Given such views, it is hardly surprising that he had nothing but contempt for politics, which then and now seeks to manage not only society, but thought.
Nock was thus not an American Tory by any stretch, though his cultural outlook was as highbrow as any landed aristocrat’s. What’s more, unlike the socialist anarchists and most conservatives of today, Nock believed in and understood the crucial importance, even centrality, of economic liberty.
From Nock’s point of view, the Great Depression and the two world wars saddled America with a new faith in the state, and along with it came a shift in people’s loyalties, from themselves, their families and communities to the Grand National Project, whatever it may be. We see the same thing today on the right and left, when questioning any aspect of the War on Terror gets you branded as a heretic to the national religion.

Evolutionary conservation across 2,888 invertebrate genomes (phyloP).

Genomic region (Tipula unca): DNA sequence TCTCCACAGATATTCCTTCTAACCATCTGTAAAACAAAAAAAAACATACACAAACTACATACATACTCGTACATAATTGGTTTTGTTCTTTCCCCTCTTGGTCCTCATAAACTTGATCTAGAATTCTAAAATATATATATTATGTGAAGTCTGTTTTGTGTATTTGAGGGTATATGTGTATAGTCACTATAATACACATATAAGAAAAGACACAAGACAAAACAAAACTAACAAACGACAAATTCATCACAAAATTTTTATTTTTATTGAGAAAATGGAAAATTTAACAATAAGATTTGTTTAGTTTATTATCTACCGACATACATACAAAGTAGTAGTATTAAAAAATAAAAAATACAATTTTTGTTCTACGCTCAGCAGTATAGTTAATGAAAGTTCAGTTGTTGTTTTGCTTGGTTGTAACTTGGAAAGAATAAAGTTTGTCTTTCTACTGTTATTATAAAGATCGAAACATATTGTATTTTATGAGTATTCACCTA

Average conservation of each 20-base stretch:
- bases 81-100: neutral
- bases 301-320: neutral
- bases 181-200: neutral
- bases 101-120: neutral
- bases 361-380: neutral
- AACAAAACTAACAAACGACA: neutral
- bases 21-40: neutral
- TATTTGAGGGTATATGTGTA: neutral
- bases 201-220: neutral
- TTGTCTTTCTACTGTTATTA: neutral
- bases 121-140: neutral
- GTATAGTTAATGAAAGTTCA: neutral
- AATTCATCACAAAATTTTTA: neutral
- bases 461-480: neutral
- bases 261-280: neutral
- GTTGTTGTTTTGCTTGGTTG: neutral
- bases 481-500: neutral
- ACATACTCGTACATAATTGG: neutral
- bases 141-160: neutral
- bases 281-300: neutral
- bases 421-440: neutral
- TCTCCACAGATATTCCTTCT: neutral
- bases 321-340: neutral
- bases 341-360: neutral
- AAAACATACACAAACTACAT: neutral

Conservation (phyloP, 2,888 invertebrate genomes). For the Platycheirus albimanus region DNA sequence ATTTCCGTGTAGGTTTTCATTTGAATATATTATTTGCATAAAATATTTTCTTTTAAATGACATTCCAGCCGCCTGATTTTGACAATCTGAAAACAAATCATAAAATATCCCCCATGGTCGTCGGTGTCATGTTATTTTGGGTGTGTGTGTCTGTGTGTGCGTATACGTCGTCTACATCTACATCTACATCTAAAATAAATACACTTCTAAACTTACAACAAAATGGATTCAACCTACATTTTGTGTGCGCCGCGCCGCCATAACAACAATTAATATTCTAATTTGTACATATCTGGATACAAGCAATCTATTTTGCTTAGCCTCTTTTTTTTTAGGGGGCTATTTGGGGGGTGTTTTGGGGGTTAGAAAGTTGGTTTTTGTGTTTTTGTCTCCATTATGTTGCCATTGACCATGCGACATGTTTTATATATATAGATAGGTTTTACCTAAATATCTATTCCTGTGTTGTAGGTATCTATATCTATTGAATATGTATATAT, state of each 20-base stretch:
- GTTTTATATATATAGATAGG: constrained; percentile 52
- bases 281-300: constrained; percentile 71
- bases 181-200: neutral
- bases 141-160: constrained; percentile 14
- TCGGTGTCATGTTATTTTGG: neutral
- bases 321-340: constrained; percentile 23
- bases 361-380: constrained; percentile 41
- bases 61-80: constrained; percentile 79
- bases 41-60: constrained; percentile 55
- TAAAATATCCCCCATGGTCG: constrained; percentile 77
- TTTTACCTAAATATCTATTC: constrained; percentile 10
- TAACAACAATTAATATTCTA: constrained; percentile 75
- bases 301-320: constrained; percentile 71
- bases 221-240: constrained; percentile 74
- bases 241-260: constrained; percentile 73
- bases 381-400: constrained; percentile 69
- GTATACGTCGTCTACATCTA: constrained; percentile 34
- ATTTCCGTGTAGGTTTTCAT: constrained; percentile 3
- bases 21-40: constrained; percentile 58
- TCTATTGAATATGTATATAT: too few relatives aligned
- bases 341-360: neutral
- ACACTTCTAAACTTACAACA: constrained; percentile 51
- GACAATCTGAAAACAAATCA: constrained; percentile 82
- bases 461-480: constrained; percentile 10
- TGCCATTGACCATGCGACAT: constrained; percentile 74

Nock would have nothing to do with it:
I am profoundly thankful that during my formative years I never had contact with any institution under State control; not in school, not in college, nor yet in my three years of irregular graduate study. No attempt was ever made by anyone to indoctrinate me with State-inspired views — or any views, for that matter — of patriotism or nationalism. I was never dragooned into flag worship or hero worship, never was caught in any spate of verbiage about duty to one’s country, never debauched by any of the routine devices hatched by scoundrels for inducing a synthetic devotion to one’s native land and loyalty to its jobholders. Therefore, when later the various aspects of contemporary patriotism and nationalism appeared before me, my mind was wholly unprepossessed, and my view of them was unaffected by any emotional distortion.